Sea Shepherd Conservation Society was recently honored to host Dr. Antonio Diaz de Leon, Deputy Head of PROFEPA (Federal Attorney of Environmental Protection of Mexico ) who was on the ground in San Felipe on an unofficial visit to see first-hand the issues currently facing the Upper Gulf of California, and the important work being done to protect the critically endangered vaquita from extinction.
Dr. Diaz de Leon boarded Sea Shepherd’s Island Class Cutter MV Farley Mowat, meeting crew members and discussing the important net retrieval operations the vessel has been carrying out inside the Biosphera del Alto Golfo y Rio Colorado Vaquita Refuge, a federally protected sanctuary for the world’s smallest and most endangered marine mammal.
Dr. Diaz de Leon embarked on board the MV Farley Mowat as an expedition being led by CONANP (Mexico’s Commission on National Protected Areas) with the support of Sea Shepherd to locate and photograph vaquitas is underway inside the zero tolerance area of the vaquita refuge, a 150 square kilometer area of heightened biological importance.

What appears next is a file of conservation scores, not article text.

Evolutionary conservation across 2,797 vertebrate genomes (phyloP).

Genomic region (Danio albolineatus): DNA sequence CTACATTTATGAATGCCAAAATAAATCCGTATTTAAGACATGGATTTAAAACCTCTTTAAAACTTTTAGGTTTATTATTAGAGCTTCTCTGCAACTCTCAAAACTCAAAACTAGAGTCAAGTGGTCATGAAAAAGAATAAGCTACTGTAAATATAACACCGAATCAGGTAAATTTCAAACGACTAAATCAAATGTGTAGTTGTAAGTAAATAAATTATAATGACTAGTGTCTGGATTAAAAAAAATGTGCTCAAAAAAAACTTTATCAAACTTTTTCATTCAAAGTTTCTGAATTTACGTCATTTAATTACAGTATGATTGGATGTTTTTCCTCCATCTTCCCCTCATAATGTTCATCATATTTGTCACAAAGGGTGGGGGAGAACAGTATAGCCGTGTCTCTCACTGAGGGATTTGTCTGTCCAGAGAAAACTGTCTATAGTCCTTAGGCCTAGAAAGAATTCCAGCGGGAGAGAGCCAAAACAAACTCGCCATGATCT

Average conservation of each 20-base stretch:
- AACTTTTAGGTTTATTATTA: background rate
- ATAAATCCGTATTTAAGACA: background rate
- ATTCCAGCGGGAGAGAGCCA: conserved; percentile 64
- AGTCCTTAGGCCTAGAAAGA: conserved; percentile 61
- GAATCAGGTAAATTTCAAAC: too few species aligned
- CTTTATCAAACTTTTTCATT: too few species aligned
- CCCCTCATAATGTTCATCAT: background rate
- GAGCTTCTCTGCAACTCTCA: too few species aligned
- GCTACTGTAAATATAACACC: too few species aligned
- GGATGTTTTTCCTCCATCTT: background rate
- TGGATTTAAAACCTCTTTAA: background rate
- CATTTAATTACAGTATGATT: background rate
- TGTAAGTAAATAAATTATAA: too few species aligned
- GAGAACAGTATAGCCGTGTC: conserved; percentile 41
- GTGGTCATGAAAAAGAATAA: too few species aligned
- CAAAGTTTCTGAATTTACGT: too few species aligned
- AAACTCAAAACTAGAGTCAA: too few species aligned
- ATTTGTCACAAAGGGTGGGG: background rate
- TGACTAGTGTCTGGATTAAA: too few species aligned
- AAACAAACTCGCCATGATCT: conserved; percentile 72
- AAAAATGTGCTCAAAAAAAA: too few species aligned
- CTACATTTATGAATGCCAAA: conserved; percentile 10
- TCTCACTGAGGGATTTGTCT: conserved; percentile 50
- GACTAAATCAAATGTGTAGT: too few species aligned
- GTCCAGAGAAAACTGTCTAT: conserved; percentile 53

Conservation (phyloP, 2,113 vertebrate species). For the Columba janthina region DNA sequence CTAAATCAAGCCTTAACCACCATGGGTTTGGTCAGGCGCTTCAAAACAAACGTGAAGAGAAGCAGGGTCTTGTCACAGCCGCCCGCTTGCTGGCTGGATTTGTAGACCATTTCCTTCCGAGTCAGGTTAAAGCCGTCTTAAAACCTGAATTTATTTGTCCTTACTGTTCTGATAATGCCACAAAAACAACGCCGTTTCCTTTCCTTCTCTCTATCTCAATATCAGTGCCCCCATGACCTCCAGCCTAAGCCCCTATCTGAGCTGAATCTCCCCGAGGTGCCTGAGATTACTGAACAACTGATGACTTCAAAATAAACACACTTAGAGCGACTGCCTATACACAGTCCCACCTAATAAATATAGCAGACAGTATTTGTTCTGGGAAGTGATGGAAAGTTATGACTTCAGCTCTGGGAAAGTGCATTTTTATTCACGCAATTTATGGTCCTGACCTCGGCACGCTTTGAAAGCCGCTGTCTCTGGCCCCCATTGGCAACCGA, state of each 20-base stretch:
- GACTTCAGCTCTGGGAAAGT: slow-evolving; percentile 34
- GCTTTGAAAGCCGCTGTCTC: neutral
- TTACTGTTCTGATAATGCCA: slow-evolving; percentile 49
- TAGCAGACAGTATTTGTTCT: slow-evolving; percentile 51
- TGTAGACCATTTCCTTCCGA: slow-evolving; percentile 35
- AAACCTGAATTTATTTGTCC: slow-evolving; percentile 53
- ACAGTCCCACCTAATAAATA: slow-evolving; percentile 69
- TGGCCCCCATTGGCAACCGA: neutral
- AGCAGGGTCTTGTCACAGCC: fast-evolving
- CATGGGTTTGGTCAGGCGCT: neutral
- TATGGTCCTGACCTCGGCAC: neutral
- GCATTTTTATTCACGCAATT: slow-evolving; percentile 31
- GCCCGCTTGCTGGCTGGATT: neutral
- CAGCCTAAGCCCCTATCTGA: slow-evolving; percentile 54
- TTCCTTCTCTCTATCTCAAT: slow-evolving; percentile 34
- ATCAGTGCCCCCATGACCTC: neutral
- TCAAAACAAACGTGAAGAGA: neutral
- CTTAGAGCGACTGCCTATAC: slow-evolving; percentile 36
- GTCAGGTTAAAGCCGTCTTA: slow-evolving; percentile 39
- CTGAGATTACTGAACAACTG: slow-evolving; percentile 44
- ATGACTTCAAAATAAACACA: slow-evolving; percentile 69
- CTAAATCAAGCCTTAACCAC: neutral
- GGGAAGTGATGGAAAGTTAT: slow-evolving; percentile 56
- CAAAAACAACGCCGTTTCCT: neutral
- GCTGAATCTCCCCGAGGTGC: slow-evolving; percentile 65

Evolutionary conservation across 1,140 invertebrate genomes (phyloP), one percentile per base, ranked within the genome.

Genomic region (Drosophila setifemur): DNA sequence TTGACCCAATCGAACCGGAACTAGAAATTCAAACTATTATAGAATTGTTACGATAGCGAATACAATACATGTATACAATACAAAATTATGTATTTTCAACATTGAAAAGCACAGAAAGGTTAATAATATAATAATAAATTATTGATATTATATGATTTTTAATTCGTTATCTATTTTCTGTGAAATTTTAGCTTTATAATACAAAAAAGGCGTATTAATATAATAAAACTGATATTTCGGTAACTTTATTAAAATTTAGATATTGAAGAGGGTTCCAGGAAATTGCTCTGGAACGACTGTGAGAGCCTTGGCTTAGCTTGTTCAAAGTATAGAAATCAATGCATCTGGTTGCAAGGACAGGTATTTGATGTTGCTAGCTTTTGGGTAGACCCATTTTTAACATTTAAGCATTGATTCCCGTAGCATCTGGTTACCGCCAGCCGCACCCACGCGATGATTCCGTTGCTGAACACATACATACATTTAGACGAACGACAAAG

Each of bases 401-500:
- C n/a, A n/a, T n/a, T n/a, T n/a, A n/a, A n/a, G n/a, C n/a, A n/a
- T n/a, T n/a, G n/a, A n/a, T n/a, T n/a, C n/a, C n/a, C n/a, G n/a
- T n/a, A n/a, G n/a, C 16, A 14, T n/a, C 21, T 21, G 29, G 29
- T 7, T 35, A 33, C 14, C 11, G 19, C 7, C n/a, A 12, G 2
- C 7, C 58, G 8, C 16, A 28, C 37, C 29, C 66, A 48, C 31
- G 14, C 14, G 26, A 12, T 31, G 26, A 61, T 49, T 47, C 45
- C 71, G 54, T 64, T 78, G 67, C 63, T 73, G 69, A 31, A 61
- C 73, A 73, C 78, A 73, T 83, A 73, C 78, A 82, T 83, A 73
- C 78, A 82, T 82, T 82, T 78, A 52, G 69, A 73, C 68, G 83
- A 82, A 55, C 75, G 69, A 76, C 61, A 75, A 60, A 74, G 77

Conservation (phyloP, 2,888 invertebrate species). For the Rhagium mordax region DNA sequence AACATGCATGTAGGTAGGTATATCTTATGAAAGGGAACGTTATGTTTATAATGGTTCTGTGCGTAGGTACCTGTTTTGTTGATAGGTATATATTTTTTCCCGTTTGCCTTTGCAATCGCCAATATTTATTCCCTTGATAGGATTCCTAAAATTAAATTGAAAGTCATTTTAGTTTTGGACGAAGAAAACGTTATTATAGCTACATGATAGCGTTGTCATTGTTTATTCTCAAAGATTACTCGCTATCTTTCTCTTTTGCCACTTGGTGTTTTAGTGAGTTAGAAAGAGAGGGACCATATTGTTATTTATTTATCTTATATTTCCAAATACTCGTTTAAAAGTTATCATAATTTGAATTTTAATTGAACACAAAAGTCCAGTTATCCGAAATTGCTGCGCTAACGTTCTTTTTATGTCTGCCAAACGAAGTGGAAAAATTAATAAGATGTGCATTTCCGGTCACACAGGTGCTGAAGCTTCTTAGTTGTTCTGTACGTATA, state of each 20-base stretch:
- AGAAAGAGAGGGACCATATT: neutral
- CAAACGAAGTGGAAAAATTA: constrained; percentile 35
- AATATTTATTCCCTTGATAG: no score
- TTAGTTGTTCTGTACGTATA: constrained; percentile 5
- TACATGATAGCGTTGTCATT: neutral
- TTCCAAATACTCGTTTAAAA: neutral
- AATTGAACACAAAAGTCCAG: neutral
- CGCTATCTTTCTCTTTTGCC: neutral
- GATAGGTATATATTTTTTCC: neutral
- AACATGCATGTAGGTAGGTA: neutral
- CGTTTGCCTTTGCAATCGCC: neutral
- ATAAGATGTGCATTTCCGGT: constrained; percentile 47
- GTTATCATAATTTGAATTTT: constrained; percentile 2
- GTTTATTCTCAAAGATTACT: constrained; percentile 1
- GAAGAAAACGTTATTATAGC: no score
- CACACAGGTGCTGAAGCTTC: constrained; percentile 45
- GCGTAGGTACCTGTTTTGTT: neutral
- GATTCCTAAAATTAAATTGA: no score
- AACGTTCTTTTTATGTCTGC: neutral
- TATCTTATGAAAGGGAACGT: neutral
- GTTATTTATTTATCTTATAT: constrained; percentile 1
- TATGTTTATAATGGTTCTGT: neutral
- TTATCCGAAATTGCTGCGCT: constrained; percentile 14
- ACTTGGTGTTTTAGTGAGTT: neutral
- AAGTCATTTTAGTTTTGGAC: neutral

The presence of pangas or small fishing skiffs actively fishing with gillnets (which are banned inside the refuge) was witnessed first-hand by Dr. Diaz de Leon, who expressed immediate need for both heightened and coordinated enforcement as well as solutions for the artisanal fishing community, to ensure that this important habitat of the last vaquitas remains gillnet free.
Dr. Diaz de Leon expressed his support and thanks for Sea Shepherd’s work protecting the vaquita from extinction, and the dedication of the Mexican and International volunteers making the mission possible in the Upper Gulf of California.
The visit reinforced the strengthened collaboration between Sea Shepherd Conservation Society and PROFEPA who have been collaborating under an agreement since 2016 to remove illegal gillnets from the vaquita habitat and protect it from extinction.
Sea Shepherd is grateful to Dr. Diaz de Leon and PROFEPA under Dra. Blanca Mendoza Vera for their commitment to protecting the fragile and critically important biodiversity in the Upper Gulf of California. Sea Shepherd Director is currently attending meetings in Mexico City, where the two organizations are working together to renew and reinforce an agreement of collaboration to include the ongoing presence of PROFEPA agents onboard Sea Shepherd vessels to undertake inspection activities within the vaquita refuge, as well as other expanded forms of collaboration in the interest of protecting marine wildlife in Mexican waters.